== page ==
Taking Back the Word "Commitment"
I hear the word “commitment” used in problematic and misleading ways all the time. This is true when I am teaching Professional Scrum classes and even when I am coaching good Scrum Masters.
It often sounds like one of these statements:
How do we know how much work to commit to?
How do we make sure we will finish all of the scope we committed to for this release?
What happens if we don’t meet our commitment date?
The problem is that the word commitment has been MISUNDERSTOOD in organizations to mean a guarantee or promise related to delivery. And that is NEVER what the word meant in the context of Scrum. The Scrum Guide wording was clarified several years ago to try to avoid this misinterpretation, but unfortunately it persists within Scrum Teams and the wider organization. (In fact, I wrote a blog post a few years back to clarify the Scrum Value of commitment.)
You might be thinking, Stephanie, I know this and my team and organization already know this.
Are you sure about that? Even if we talk about complexity and unpredictability, do you still see signs that people hear that word commitment as a really strong likelihood? Is it considered a bad thing to not meet a “delivery commitment” or even to just not get done all of the work that was originally planned in a Sprint?
Why is this misuse of the word “commitment” problematic?
Remember Scrum is a framework for navigating complexity and unpredictability. The moment we start thinking we can promise a specific scope or guarantee something will be ready by a certain date, we are no longer seeing our environment clearly.
And we are no longer embracing empiricism.
This will limit our ability to navigate the unknowns and changing conditions effectively because we will stop seeking greater transparency – to progress, to value, to quality, to customer needs, to the product environment. We will not want to find out our assumptions were wrong, so we can stop or pivot sooner. We will want to plan everything out in more detail, so we can “be sure” our estimates are “right” (note: all estimates are wrong).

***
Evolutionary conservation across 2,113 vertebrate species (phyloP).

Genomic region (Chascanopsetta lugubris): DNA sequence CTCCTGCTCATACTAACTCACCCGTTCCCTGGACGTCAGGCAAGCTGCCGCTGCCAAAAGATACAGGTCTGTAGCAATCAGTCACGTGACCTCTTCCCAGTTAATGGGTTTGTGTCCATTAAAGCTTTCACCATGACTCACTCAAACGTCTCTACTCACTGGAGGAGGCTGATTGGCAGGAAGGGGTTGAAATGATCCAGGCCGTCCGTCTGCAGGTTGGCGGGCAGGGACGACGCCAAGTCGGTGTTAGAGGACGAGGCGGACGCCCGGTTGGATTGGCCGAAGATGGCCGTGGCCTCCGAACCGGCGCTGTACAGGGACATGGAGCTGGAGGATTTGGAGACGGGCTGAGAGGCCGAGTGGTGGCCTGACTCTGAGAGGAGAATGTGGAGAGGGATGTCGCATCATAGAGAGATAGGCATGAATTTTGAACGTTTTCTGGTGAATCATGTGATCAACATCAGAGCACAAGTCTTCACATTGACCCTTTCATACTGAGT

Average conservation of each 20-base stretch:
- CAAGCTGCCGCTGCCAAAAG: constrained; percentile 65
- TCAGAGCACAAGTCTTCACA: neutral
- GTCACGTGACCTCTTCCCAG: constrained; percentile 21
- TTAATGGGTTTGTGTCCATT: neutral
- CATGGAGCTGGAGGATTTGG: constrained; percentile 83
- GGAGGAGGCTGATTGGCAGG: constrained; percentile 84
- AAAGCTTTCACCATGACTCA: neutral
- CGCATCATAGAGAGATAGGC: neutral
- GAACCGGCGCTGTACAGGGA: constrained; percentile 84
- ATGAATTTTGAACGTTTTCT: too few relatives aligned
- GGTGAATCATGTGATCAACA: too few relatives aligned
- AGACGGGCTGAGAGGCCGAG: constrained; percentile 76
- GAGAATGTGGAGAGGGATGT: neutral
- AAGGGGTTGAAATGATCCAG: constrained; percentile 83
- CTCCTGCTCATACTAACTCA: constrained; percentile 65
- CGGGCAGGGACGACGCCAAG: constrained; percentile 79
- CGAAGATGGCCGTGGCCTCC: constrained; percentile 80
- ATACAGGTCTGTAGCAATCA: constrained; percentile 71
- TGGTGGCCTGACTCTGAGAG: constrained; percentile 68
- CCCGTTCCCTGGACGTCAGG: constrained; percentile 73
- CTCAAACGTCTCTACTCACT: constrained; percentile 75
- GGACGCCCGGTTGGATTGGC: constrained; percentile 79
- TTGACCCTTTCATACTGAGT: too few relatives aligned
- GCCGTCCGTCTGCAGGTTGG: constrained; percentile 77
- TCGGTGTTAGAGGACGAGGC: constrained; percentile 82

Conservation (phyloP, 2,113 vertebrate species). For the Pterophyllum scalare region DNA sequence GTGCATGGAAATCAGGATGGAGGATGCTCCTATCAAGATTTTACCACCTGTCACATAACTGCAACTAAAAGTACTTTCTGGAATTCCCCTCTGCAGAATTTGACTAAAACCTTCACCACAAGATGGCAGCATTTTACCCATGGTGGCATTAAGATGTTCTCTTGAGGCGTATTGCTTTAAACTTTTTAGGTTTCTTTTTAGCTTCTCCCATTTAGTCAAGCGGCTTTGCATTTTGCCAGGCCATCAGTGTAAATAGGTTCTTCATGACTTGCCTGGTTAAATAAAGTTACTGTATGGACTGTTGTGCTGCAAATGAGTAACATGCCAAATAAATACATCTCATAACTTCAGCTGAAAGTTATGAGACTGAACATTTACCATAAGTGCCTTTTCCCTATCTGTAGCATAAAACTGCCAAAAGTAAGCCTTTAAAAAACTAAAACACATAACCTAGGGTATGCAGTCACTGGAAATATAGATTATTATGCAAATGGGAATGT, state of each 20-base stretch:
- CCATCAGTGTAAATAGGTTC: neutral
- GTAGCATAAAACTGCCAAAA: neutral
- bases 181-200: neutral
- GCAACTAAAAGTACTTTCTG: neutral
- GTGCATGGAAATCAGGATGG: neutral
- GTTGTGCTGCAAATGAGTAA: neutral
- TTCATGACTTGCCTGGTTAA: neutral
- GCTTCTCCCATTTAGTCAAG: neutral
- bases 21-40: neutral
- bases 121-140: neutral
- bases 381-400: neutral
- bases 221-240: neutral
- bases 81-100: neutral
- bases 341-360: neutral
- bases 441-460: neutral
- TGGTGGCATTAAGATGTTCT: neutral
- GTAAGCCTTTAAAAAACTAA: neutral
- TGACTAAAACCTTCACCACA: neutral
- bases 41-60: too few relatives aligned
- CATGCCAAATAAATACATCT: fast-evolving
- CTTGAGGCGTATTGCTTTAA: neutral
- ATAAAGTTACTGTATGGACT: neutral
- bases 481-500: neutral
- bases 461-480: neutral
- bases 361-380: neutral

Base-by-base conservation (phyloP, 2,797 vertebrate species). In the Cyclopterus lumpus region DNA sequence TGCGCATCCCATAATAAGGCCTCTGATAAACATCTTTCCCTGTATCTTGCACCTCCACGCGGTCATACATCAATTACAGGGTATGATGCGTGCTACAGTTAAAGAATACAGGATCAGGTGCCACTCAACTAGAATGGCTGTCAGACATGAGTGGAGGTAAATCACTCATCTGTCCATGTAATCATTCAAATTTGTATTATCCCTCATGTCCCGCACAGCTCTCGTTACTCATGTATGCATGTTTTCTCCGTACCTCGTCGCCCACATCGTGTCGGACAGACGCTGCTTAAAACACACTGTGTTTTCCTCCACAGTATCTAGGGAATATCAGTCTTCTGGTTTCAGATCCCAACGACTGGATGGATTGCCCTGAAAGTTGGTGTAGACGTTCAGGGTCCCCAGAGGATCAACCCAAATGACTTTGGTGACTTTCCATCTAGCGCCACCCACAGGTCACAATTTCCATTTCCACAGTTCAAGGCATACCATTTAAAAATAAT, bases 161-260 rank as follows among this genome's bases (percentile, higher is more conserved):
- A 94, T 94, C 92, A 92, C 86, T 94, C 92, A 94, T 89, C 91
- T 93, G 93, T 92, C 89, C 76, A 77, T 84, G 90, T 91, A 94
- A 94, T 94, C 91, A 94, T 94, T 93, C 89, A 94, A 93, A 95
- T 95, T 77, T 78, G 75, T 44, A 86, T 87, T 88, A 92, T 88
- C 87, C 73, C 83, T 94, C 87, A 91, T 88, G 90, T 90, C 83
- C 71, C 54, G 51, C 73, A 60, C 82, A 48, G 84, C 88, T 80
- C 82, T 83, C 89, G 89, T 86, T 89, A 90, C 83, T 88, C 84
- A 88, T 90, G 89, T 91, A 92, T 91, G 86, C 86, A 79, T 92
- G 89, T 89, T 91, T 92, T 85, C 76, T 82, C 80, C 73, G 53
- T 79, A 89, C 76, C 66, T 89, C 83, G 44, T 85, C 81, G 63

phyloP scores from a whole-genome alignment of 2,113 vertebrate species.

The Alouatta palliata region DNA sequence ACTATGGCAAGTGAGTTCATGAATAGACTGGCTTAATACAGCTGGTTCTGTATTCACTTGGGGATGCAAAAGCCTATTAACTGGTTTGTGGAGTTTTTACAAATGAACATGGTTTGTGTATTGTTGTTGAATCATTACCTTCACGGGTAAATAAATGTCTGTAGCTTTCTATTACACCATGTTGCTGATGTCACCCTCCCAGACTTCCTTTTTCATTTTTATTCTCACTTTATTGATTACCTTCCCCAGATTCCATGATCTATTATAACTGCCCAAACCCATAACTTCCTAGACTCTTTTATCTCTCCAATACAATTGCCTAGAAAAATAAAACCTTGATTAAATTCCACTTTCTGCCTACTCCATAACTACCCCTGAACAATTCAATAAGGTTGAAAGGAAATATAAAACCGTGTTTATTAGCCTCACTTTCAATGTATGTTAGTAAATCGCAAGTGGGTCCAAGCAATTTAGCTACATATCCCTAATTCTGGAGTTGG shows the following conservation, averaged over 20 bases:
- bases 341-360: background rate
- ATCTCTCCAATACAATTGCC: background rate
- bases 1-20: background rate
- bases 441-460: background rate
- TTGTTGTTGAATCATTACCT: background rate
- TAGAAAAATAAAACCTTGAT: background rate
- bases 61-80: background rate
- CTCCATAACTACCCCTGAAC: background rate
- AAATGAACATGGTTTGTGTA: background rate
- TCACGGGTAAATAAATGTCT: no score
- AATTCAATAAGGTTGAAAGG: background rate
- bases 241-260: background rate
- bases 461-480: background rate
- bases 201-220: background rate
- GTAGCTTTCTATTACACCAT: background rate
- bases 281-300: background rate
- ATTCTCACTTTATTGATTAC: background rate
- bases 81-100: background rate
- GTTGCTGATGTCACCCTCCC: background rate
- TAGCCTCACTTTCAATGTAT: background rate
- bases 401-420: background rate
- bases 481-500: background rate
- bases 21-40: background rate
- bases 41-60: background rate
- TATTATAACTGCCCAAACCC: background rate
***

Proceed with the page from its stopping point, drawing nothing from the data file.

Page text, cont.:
And then we will put our heads down and power through pre-defined solutions, rather than seeking innovative solutions by collaborating frequently with users to validate we are solving the right problems and solving them effectively. Maybe we will even sacrifice quality “just this once” to meet that stakeholder expectation.
Essentially, we will not be having the right conversations early enough to respond effectively to change and new information. We fall into the trap of trying to predict, control, and plan perfectly. Even when a Scrum Team is “doing Scrum,” they may not maximize the benefits of business agility when they or those around them start to fall into this trap.
So how do we avoid falling into this trap?
We need to take back the word “commitment.”
There are two steps involved every person can take:
- Be careful in our language, only using the word “commitment” as intended.
Clarify when we sense the misunderstanding is present.
When we are talking about a forecasted date, budget, or amount of scope, use the word “forecast” or “best guess” – NOT the word “commitment.”
And if someone else uses the word “commitment” incorrectly, clarify what is really being said. You don’t need to blow an air horn, pull out your Scrum Police badge, and declare, “that is not the right use of the word commitment.” You can simply restate and clarify what the person is saying, using this opportunity to have better conversations about what really matters. And you may also have the opportunity to educate people on what commitment does mean.
Here are a few examples of helpful ways to reinforce the true meaning of commitment.
We commit to upholding quality standards, so we will not sacrifice quality just to meet a forecasted delivery date. And we will always be transparent about our progress, open and honest about uncertainty and risk, and clear about what we are learning as we seek towards our goals. Because we want our stakeholders to be able to make decisions based on the best available information.
We commit to staying focused on our Product Goal XYZ for the longer time horizon. We will inspect our progress towards this Product Goal every Sprint and adapt our Product Backlog based on what we have learned. And if we feel we are not making much progress towards our Product Goal each Sprint, we will have the tough conversations about why this is happening. Perhaps we need more focus and that means saying “not now” to other enhancement requests. Perhaps we will realize that our environment has shifted, and we need to change the Product Goal. Either way, this commitment guides us and helps us have better conversations.
Will you join me in committing to take back the word “commitment?”